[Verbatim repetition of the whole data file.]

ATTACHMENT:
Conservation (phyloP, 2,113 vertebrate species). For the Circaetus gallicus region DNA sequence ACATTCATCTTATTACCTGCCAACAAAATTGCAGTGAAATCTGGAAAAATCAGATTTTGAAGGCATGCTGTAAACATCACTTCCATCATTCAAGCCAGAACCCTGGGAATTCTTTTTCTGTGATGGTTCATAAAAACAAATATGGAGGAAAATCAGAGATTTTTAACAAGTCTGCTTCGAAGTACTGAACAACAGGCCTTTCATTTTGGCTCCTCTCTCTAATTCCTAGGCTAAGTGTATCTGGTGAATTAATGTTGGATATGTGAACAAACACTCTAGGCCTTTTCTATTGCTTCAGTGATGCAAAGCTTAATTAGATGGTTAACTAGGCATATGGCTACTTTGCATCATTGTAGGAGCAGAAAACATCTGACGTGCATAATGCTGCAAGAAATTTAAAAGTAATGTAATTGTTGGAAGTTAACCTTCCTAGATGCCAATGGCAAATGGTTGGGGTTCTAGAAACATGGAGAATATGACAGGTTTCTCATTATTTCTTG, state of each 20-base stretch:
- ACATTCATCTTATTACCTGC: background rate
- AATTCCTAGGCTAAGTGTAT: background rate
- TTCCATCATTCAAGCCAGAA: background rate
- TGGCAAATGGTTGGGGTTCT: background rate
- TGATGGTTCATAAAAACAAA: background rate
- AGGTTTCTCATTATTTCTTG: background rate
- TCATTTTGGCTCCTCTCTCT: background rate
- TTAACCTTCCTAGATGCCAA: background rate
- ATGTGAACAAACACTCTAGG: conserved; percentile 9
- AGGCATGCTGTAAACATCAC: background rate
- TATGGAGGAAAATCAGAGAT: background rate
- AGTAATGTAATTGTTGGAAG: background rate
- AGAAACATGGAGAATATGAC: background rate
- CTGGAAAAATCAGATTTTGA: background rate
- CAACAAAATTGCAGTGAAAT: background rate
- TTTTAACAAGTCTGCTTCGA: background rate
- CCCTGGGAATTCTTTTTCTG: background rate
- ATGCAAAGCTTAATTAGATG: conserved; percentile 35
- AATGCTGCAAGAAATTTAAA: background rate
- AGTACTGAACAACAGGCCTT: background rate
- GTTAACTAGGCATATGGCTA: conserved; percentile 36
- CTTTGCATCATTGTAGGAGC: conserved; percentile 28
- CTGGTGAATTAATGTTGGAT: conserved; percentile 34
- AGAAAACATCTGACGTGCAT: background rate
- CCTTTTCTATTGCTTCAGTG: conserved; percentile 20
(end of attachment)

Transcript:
Conservation (phyloP, 2,113 vertebrate species). For the Circaetus gallicus region DNA sequence ACATTCATCTTATTACCTGCCAACAAAATTGCAGTGAAATCTGGAAAAATCAGATTTTGAAGGCATGCTGTAAACATCACTTCCATCATTCAAGCCAGAACCCTGGGAATTCTTTTTCTGTGATGGTTCATAAAAACAAATATGGAGGAAAATCAGAGATTTTTAACAAGTCTGCTTCGAAGTACTGAACAACAGGCCTTTCATTTTGGCTCCTCTCTCTAATTCCTAGGCTAAGTGTATCTGGTGAATTAATGTTGGATATGTGAACAAACACTCTAGGCCTTTTCTATTGCTTCAGTGATGCAAAGCTTAATTAGATGGTTAACTAGGCATATGGCTACTTTGCATCATTGTAGGAGCAGAAAACATCTGACGTGCATAATGCTGCAAGAAATTTAAAAGTAATGTAATTGTTGGAAGTTAACCTTCCTAGATGCCAATGGCAAATGGTTGGGGTTCTAGAAACATGGAGAATATGACAGGTTTCTCATTATTTCTTG, state of each 20-base stretch:
- ACATTCATCTTATTACCTGC: background rate
- AATTCCTAGGCTAAGTGTAT: background rate
- TTCCATCATTCAAGCCAGAA: background rate
- TGGCAAATGGTTGGGGTTCT: background rate
- TGATGGTTCATAAAAACAAA: background rate
- AGGTTTCTCATTATTTCTTG: background rate
- TCATTTTGGCTCCTCTCTCT: background rate
- TTAACCTTCCTAGATGCCAA: background rate
- ATGTGAACAAACACTCTAGG: conserved; percentile 9
- AGGCATGCTGTAAACATCAC: background rate
- TATGGAGGAAAATCAGAGAT: background rate
- AGTAATGTAATTGTTGGAAG: background rate
- AGAAACATGGAGAATATGAC: background rate
- CTGGAAAAATCAGATTTTGA: background rate
- CAACAAAATTGCAGTGAAAT: background rate
- TTTTAACAAGTCTGCTTCGA: background rate
- CCCTGGGAATTCTTTTTCTG: background rate
- ATGCAAAGCTTAATTAGATG: conserved; percentile 35
- AATGCTGCAAGAAATTTAAA: background rate
- AGTACTGAACAACAGGCCTT: background rate
- GTTAACTAGGCATATGGCTA: conserved; percentile 36
- CTTTGCATCATTGTAGGAGC: conserved; percentile 28
- CTGGTGAATTAATGTTGGAT: conserved; percentile 34
- AGAAAACATCTGACGTGCAT: background rate
- CCTTTTCTATTGCTTCAGTG: conserved; percentile 20